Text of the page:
Meghan Markle blasted for 'confusing and tortuous account' in court case hearing

The Duchess of Sussex is suing publisher Associated Newspapers Limited (ANL) after its Mail on Sunday tabloid printed extracts of a handwritten letter she sent to her estranged father, Thomas Markle, in August 2018. She has asked a judge to rule in her favour without need for a potentially embarrassing trial, with her lawyers telling the High Court on Tuesday that publishing the “intrinsically private, personal and sensitive letter” was a plain breach of her privacy to which there was no viable defence.

But lawyers representing ANL argued Meghan had given a “confusing and tortuous account of the genesis of the Letter and her subsequent communications about its existence”.

The Mail on Sunday’s lawyers argued Meghan’s privacy case was “wholly unsuitable” for a decision without a trial.

They backed this up by claiming Meghan’s arguments “in respect of certain important factual issues have shifted” as the case has progressed.

It comes as four former employees of the Duke and Duchess of Sussex may have evidence which could “shed some light” on Meghan’s handwritten letter to her estranged father, the High Court has been told.

READ MORE: Meghan Markle court case: ‘Palace four’ could ‘shed light’ on letter

ANL’s barrister Antony White QC claimed this development was “crying out for investigation” – therefore arguing there was no basis for a summary judgement to be granted by Mr Justice Warby.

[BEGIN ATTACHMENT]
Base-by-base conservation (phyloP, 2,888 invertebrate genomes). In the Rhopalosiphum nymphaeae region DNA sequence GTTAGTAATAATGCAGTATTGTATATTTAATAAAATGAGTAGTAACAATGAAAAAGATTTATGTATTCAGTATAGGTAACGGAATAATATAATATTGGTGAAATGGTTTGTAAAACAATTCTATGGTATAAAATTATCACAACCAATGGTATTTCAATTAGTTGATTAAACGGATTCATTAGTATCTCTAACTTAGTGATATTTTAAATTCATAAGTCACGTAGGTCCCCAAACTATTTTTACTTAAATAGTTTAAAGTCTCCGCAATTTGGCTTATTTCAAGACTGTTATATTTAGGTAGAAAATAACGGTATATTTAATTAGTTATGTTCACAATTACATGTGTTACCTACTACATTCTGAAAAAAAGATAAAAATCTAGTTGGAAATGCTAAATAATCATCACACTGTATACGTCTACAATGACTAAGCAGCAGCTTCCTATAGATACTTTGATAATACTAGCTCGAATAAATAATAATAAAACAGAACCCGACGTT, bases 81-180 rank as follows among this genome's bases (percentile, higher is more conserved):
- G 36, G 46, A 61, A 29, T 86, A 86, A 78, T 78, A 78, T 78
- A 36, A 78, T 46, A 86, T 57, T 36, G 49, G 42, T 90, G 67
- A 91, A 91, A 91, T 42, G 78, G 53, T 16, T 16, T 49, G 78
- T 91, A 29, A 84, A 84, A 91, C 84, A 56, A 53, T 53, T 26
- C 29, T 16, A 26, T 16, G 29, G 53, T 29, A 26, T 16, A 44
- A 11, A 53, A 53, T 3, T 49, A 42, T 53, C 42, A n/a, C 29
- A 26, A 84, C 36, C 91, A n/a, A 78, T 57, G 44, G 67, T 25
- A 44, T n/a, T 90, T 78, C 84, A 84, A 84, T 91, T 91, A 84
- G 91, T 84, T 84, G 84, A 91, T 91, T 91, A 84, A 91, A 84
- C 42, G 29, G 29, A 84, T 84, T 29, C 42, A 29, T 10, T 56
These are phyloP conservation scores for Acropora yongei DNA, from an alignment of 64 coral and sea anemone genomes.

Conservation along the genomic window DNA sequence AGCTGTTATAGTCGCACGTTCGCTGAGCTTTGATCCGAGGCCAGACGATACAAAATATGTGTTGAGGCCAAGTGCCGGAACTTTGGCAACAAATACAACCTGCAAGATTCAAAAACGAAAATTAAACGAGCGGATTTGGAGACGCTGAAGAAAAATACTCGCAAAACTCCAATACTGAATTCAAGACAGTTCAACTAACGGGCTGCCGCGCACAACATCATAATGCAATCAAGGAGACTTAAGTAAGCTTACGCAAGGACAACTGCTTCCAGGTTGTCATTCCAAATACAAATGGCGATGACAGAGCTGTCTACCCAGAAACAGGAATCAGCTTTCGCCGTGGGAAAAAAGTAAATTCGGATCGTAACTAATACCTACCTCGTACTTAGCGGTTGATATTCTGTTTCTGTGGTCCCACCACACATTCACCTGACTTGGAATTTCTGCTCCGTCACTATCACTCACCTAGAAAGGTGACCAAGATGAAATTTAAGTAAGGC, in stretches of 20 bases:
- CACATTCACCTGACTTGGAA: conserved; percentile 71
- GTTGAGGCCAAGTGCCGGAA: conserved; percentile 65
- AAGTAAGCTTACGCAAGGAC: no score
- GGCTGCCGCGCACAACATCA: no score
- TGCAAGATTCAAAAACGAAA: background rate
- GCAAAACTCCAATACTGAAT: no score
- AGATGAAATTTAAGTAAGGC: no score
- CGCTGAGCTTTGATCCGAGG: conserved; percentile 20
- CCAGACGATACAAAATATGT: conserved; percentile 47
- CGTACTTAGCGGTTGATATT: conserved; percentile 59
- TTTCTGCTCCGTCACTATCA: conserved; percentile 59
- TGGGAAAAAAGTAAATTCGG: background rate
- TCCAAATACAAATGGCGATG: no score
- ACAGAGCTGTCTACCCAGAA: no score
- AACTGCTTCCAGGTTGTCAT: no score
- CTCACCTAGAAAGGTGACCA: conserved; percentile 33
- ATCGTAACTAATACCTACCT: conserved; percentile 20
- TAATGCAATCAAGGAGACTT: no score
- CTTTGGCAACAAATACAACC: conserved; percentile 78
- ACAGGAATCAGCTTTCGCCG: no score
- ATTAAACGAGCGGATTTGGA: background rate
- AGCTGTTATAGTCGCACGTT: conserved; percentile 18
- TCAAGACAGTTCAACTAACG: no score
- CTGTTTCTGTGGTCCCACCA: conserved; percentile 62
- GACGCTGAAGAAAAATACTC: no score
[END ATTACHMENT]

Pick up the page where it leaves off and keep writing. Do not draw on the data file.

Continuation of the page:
He told the court it was also “likely” there was further evidence about whether Meghan “directly or indirectly provided private information” to the authors of an unauthorised biography of the Duke and Duchess of Sussex, Finding Freedom.

In the correspondence seen by, dated December 21, 2020, four former employees of Meghan and Prince Harry – who stressed a desire to remain neutral in proceedings – said they would be able to “shed some light” on the drafting of the Duchess of Sussex’s handwritten letter to Thomas Markle Snr.

The letter was not brought before the court as part of the Duchess of Sussex’s argument for a summary judgement to be granted but was educed by lawyers representing ANL as a means by which to argue against the summary judgment application. 

“Whether or not the claimant anticipated that the Letter might come into in the public domain;

“Whether or not the claimant directly or indirectly provided private information (generally and in relation to the Letter specifically) to the authors of Finding Freedom.”

In the letter sent on their behalf, their lawyers also make it clear these four former aides of the Sussexes don’t “welcome” potential involvement in the trial. 

Mr Justice Warby did not offer a judgement as the hearing concluded on Wednesday, telling the High Court he would produce a draft ruling within the next two weeks. 

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